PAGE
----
The House of Representatives passed the first set of fiscal year (FY) 2020 appropriations bills on June 21, including the Labor, Health and Human Services, Education, and Related Agencies bill, which is responsible for funding the National Institutes of Health (NIH) and Department of Education, among other agencies. The House next turned to consideration of another package of bills, including the Commerce, Justice, Science, and Related Agencies bill (CJS), which funds the National Science Foundation (NSF) and the Census Bureau, among other agencies. At the time of publication, the House is still considering the CJS bill package, but is expected to pass nearly all twelve appropriations bills before Congress leaves for Independence Day recess.

While the House has nearly completed its appropriations work, the Senate Appropriations Committee is waiting for top-level discretionary funding (known within the Beltway as “302a allocations”) to be finalized before proceeding on their versions of the FY 2020 appropriations bills. As COSSA has reported, discretionary budget caps must be raised if federal agencies and programs are to realize any funding increases in FY 2020.

Follow COSSA’s reporting on FY 2020 appropriations here and take action on social science funding and spending caps here.

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Posted in Issue 13 (June 25), Update, Volume 38 (2019)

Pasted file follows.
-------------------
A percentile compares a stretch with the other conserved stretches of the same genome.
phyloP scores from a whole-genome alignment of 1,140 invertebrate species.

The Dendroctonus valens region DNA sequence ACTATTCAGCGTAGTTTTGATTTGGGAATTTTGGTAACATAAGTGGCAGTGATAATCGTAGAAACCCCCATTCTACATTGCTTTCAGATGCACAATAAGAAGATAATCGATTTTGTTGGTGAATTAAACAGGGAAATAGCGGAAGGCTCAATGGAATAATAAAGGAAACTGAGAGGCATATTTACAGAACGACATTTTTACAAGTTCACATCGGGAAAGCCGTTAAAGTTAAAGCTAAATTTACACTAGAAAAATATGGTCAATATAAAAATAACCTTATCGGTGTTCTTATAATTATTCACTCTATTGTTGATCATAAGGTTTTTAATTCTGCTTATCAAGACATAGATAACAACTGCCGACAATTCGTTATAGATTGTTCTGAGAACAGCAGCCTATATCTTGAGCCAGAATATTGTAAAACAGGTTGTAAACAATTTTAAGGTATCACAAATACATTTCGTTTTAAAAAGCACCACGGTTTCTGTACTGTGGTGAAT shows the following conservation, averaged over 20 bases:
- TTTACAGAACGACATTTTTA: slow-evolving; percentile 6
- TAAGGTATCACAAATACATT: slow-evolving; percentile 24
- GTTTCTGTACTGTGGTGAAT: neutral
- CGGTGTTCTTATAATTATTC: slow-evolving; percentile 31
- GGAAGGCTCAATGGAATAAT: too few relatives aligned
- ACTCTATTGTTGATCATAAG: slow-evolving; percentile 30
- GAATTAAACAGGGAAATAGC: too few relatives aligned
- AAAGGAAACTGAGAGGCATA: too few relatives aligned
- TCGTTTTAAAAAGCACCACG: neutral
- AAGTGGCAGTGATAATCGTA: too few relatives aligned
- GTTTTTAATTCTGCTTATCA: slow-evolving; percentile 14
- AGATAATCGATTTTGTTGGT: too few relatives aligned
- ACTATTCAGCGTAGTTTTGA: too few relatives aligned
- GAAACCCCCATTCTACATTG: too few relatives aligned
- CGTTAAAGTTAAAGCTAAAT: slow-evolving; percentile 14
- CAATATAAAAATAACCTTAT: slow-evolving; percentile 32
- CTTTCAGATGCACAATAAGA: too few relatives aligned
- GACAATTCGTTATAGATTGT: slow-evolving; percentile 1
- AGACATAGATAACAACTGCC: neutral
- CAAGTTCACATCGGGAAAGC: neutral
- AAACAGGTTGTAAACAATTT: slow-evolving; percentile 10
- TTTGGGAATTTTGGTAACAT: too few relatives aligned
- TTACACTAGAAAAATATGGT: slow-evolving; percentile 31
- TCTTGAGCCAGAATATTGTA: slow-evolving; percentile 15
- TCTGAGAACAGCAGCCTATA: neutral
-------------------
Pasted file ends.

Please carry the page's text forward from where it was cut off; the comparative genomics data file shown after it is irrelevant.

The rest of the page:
House Panel Approves FY 2020 Funding for NSF, Census, BJS, and NIJ

On May 22, the House Appropriations Committee approved its fiscal year (FY) 2020 Commerce, Justice, Science, and Related Agencies (CJS) Appropriations Bill; the CJS Subcommittee advanced the bill on May 17. This bill contains annual funding proposals for the National Science Foundation (NSF), Department of Justice (DOJ), and Census Bureau, among other federal departments and agencies. Overall, the House bill is favorable to agencies important to the COSSA community, with increases proposed across the bill’s jurisdiction.

At a glance…

  • The House CJS bill includes $8.6 billion for the National Science Foundation in FY 2020, which, if appropriated, would be a significant increase of more than $561 million or 7 percent over FY 2019.
  • The House bill would provide the National Institute of Justice (NIJ) and the Bureau of Justice Statistics (BJS) with $37 million and $43 million, respectively. This would represent flat funding for NIJ and BJS compared to their FY 2019 funding levels.
  • The House’s proposal would provide the Census Bureau with a total of $8.45 billion for FY 2020, which is $2.3 billion above the amount requested by the Administration and in line with the amount sought by the Census stakeholder community.

Read on for COSSA’s analysis of the House Appropriations Committee’s proposals for the National Science Foundation, National Institute of Justice, Bureau of Justice Statistics, and Census Bureau.

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Posted in Issue 11 (May 28), Update, Volume 38 (2019)

COSSA Submits FY 2020 Testimony to House Appropriations Committee in Support of Science Funding

As it does each year, COSSA submitted outside witness testimony to the House Appropriations subcommittees responsible for funding federal agencies important to the social sciences.